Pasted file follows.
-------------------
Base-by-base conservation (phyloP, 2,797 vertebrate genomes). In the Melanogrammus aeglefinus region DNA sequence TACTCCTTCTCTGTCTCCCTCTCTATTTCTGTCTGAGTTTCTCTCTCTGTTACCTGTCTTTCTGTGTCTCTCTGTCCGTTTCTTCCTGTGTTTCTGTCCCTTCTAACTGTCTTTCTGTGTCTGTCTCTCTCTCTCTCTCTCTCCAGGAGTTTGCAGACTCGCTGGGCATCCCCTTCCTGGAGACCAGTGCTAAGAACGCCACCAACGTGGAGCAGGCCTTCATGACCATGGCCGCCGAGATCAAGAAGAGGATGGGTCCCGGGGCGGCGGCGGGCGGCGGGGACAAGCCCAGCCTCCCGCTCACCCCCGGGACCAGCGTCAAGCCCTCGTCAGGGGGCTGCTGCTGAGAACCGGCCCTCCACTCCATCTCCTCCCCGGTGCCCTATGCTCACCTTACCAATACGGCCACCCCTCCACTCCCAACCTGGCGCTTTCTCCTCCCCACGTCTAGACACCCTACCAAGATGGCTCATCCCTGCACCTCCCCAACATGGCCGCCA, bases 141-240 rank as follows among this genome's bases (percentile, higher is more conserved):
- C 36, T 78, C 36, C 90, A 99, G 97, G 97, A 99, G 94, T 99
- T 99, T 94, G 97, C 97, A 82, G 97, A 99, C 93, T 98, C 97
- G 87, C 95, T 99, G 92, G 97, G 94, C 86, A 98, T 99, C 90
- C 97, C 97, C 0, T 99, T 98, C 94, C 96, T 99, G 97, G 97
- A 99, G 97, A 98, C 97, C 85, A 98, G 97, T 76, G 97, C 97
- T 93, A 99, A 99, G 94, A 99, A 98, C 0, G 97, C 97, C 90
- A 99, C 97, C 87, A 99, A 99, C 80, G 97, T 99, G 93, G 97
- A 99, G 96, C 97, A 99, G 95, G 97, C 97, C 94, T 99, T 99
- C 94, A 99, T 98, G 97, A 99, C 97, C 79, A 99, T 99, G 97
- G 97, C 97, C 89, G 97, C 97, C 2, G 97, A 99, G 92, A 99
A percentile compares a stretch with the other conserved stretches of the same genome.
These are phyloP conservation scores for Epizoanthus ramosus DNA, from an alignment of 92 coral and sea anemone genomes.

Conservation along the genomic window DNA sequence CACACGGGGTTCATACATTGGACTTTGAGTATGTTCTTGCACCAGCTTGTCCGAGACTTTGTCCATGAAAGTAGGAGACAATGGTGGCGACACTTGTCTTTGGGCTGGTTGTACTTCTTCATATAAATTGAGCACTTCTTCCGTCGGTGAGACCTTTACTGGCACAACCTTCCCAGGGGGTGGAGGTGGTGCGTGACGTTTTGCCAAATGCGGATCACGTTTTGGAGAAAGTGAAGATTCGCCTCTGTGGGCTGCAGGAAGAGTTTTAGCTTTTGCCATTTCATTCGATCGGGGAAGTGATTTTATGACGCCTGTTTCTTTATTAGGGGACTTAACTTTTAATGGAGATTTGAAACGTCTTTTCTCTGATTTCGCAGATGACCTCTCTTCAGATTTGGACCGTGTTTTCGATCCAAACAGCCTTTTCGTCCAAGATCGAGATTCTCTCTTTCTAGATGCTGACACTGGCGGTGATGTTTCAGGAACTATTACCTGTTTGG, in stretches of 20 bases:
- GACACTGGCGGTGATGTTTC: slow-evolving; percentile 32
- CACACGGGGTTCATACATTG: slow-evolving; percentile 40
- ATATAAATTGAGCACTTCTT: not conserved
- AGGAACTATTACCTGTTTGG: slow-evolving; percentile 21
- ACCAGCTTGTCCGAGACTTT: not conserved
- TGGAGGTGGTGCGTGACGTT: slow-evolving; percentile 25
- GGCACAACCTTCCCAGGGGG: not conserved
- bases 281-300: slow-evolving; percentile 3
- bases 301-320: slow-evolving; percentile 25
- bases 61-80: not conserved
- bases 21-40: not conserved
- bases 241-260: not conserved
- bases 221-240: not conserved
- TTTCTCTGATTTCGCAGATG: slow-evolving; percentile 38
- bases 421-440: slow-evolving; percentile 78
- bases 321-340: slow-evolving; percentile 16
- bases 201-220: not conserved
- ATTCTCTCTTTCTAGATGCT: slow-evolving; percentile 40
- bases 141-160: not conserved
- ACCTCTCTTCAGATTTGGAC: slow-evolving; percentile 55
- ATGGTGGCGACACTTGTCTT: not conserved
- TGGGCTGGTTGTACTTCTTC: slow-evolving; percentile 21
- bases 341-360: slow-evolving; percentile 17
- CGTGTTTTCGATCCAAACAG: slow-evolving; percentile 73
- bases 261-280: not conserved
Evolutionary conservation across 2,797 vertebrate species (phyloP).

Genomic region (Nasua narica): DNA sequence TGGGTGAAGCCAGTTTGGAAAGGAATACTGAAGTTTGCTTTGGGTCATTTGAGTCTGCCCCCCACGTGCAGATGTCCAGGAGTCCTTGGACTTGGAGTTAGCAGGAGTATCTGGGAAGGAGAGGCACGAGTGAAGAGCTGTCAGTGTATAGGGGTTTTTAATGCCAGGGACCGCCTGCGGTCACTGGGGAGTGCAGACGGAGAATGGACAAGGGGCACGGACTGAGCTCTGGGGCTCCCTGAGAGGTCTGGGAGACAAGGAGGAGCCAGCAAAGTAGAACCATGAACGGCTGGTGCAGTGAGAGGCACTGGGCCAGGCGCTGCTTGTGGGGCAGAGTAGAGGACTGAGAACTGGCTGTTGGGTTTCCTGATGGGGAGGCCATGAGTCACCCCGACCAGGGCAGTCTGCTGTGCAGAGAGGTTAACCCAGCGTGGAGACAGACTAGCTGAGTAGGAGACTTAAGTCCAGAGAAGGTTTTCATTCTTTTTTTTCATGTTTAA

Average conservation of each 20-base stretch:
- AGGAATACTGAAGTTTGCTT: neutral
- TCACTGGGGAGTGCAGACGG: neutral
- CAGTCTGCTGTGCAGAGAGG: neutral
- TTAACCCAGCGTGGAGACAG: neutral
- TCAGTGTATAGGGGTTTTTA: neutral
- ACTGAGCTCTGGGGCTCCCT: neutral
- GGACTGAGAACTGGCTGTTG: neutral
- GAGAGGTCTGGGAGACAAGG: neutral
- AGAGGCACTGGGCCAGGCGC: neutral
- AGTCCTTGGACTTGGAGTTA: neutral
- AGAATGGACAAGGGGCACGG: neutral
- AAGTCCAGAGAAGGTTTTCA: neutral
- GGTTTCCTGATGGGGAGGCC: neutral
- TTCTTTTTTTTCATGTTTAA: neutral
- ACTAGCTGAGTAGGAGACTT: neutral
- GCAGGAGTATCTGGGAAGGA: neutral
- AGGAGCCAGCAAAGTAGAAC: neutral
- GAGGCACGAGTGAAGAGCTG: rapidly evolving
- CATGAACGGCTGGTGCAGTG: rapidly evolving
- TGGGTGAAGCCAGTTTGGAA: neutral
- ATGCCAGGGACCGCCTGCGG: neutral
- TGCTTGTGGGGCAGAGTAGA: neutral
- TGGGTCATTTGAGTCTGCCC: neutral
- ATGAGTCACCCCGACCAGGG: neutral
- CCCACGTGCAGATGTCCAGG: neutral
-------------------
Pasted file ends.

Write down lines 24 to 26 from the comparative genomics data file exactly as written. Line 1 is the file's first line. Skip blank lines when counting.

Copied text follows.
- bases 61-80: not conserved
- bases 21-40: not conserved
- bases 241-260: not conserved